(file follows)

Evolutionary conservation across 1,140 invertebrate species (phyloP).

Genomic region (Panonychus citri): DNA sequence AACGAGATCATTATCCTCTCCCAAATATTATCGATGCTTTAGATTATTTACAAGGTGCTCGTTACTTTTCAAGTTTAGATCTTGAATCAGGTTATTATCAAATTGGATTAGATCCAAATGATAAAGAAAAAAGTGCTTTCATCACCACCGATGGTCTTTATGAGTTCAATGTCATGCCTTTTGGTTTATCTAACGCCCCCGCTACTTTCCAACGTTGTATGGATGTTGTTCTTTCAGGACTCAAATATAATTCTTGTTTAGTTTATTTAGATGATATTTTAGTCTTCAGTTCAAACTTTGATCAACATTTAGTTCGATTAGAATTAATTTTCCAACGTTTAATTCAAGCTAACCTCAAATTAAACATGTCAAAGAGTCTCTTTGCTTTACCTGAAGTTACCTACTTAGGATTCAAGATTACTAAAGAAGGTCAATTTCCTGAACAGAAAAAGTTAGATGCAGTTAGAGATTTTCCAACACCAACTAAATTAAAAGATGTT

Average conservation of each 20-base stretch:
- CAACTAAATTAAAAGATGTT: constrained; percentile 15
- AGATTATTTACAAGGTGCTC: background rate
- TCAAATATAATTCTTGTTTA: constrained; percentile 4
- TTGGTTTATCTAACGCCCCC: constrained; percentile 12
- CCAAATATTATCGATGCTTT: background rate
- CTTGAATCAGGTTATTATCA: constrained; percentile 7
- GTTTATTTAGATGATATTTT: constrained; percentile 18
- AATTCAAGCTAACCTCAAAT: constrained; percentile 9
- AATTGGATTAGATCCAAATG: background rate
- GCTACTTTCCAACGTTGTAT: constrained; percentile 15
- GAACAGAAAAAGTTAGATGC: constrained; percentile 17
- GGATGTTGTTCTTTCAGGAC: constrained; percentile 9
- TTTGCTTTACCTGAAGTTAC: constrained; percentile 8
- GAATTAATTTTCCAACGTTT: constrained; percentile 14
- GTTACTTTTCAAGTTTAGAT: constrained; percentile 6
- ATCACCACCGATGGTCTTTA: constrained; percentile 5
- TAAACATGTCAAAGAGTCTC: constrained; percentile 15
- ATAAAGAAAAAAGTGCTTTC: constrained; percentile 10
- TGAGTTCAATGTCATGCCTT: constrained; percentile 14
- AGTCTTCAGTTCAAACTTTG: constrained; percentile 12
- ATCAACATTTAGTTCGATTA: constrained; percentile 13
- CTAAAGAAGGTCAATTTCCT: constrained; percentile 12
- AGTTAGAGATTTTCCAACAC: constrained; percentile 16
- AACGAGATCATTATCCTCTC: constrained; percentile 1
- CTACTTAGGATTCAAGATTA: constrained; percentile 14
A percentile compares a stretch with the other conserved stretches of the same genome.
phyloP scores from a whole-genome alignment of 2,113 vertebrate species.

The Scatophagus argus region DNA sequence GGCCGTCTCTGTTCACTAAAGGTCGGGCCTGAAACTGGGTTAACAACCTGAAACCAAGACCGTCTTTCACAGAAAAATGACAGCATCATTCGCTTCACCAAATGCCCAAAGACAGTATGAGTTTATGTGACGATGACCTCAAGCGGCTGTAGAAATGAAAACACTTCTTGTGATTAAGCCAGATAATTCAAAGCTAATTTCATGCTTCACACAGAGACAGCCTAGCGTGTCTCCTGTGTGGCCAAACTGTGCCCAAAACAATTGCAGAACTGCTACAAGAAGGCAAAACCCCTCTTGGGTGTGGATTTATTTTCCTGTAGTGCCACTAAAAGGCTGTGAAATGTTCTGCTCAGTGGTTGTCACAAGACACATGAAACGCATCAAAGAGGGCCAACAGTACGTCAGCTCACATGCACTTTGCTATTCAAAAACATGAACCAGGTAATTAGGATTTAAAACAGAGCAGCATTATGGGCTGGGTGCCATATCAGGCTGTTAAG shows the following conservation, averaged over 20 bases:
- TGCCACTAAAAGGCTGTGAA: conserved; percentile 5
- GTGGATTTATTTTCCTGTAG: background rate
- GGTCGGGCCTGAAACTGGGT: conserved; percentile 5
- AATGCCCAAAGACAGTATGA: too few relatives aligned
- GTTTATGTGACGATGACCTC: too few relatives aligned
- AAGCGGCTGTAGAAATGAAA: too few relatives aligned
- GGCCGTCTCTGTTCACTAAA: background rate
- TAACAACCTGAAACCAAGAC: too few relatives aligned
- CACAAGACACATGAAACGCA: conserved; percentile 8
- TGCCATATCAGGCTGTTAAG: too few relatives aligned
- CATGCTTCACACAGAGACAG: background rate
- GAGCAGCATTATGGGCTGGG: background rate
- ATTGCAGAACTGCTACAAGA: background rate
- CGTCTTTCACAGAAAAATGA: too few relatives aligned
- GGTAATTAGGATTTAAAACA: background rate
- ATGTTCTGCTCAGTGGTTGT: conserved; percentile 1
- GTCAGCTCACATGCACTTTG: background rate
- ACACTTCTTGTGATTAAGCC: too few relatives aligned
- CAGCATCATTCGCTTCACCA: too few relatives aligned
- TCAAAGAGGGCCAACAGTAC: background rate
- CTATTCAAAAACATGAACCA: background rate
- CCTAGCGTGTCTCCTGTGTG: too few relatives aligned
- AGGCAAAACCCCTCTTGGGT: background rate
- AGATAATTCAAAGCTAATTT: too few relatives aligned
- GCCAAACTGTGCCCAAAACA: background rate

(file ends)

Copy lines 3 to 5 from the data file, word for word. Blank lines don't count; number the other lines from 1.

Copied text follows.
Average conservation of each 20-base stretch:
- CAACTAAATTAAAAGATGTT: constrained; percentile 15
- AGATTATTTACAAGGTGCTC: background rate